Spirit Mountain Excecutive Director and General Manager Resign, Interim Director Named

Spirit Mountain Executive Director Brandy Ream and her husband Jody who is the general manager will complete their employment at the end of the month as the attraction faces one of the most financially challenging times since it opened in 1974.

DULUTH, Minn. – A major leadership shake-up has been announced at the cash-strapped Spirit Mountain Resort in Duluth that’s been shut down since COVID-19 hit.

Spirit Mountain Executive Director Brandy Ream and her husband Jody who is the general manager will complete their employment at the end of the month as the attraction faces one of the most financially challenging times since it opened in 1974.

Spirit Mountain’s Board of Directors released a two-sentence statement Monday.

“On behalf of the board, we would like to thank the Ream’s for their six years of service,” said Superior Mountain Recreation Area Authority Board Chair Aaron Stolp. “We wish them all the best in their future endeavors.”

Ream, herself, was not available for comment.

Meanwhile, Ann Glumac will serve as the interim executive director at Spirit Mountain.

She’s the former president of the Great Lakes Aquarium and has been an interim executive director for seven other non-profits.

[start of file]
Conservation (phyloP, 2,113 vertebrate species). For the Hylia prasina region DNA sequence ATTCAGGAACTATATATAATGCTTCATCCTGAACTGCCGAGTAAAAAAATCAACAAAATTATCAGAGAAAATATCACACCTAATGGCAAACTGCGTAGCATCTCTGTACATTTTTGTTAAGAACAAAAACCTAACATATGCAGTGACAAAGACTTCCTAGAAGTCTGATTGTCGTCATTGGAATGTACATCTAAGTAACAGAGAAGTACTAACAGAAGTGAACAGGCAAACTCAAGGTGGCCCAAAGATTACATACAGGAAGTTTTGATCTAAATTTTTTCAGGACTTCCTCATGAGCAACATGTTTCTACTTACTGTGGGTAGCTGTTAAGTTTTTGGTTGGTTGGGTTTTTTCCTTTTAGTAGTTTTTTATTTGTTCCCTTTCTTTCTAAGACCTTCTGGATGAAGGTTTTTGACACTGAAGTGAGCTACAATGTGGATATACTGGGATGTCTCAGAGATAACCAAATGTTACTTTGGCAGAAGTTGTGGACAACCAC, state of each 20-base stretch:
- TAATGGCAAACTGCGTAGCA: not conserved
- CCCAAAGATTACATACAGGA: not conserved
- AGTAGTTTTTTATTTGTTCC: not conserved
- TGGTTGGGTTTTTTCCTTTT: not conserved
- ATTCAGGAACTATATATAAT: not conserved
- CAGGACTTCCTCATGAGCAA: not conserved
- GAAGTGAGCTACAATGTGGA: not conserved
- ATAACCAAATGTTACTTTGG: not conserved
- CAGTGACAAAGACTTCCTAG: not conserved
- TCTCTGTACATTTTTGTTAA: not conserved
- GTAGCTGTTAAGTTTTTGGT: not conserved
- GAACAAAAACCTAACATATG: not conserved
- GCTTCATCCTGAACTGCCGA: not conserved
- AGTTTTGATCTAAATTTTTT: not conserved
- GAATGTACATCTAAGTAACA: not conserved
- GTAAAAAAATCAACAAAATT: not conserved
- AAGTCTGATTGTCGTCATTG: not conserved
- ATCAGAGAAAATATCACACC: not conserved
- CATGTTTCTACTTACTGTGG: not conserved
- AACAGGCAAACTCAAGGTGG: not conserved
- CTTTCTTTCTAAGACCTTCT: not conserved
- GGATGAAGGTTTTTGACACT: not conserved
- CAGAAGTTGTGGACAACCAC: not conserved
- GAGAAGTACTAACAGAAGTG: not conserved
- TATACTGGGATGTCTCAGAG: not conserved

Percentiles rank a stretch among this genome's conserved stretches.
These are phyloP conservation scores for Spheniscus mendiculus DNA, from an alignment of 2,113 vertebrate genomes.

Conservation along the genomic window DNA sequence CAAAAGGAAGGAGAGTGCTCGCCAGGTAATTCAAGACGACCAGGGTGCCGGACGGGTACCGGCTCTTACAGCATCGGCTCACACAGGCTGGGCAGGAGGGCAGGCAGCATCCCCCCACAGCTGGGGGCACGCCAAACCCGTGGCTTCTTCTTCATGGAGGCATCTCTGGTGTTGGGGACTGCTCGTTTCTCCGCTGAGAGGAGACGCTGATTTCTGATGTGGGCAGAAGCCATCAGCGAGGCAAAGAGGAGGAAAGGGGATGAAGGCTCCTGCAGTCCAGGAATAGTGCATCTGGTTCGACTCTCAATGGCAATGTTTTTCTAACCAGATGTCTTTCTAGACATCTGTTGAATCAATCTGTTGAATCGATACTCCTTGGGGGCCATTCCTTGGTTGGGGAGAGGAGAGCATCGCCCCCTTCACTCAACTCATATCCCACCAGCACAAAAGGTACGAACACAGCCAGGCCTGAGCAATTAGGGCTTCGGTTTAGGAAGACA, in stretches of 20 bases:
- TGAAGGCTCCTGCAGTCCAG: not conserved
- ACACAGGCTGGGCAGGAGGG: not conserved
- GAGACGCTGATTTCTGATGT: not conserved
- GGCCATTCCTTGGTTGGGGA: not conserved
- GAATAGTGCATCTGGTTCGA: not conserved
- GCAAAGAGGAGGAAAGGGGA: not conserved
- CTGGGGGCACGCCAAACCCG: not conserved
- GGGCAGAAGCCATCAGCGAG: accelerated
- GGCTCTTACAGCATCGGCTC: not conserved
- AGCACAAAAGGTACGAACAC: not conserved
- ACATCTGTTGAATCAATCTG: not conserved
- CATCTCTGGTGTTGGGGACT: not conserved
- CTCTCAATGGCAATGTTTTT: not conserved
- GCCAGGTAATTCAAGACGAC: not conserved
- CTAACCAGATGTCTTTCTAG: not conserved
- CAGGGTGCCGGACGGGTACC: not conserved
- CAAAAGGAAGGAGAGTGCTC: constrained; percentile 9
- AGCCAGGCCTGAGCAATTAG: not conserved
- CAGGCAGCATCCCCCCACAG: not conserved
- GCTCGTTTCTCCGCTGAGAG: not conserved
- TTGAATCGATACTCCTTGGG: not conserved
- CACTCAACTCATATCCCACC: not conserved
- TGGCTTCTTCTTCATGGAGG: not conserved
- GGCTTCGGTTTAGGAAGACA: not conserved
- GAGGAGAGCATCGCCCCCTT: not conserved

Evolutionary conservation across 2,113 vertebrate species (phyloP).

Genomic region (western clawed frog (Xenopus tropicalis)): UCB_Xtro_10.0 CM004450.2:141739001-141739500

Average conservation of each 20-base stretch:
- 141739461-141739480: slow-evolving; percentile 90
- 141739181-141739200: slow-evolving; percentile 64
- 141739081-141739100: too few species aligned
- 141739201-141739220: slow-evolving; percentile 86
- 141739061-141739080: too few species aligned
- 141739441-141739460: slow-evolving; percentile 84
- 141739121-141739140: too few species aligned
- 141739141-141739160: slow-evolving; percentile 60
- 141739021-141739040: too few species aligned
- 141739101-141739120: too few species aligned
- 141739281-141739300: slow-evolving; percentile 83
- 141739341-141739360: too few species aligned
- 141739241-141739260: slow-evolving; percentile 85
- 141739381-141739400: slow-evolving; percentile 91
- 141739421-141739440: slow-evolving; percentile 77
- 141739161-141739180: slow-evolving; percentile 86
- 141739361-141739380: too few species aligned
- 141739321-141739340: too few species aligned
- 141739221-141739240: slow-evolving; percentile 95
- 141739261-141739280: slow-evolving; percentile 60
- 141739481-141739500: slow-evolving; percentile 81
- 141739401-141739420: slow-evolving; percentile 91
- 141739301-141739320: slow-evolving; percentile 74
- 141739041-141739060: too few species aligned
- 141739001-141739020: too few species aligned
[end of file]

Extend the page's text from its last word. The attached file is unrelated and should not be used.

The mayor’s office at the city of Duluth issued a statement on Monday regarding the change in leadership:

“The City of Duluth acknowledges the Reams service to Spirit Mountain Recreation Area Authority and welcomes Ann Glumac to her new role. In the months to come, the City of Duluth will continue to work with Ann and the Spirit Mountain board of directors to ensure that they have the resources that they need. We look forward to working alongside this group to determine ways that Spirit Mountain can achieve long-term financial and operational sustainability.”

The change in leadership at the year-round operation comes just weeks after Mayor Emily Larson announced a newly formed task force which includes Duluth Councilor Janet Kennedy to help figure out a more financially stable future for Spirit Mountain.

“It’s time we take a really deep dive and look at the viability of Spirit Mountain for our community and what that looks like in terms of having the sustainability and resiliency that it needs as a business,” said Councilor Janet Kennedy who is a co-chair of the task force.

But the most immediate decision for the task force and councilors is whether to reopen this winter which will cost the city an additional $350,000 to do so until winter cash flow returns.

If the mountain doesn’t open this winter, the city of Duluth would be obligated to pay up to $2.6 million of Spirit Mountain’s outstanding debt, season pass refunds, payroll, and accounts payable that it would not be able to pay.

“But we need to reimagine as far as it being more than a ski hill. There’s’ so many other opportunities for recreation and or do we need to let it go too that’s one of the questions as well,” said Councilor Kennedy.

The Spirit Mountain task force of 13 residents and Councilors Kennedy and Arik Forsman have their first meeting this Friday.

Their overall goal is to have a final report of recommendations done by February for Mayor Larson, city councilors, and Spirit Mountain’s Board of Directors.

 

 

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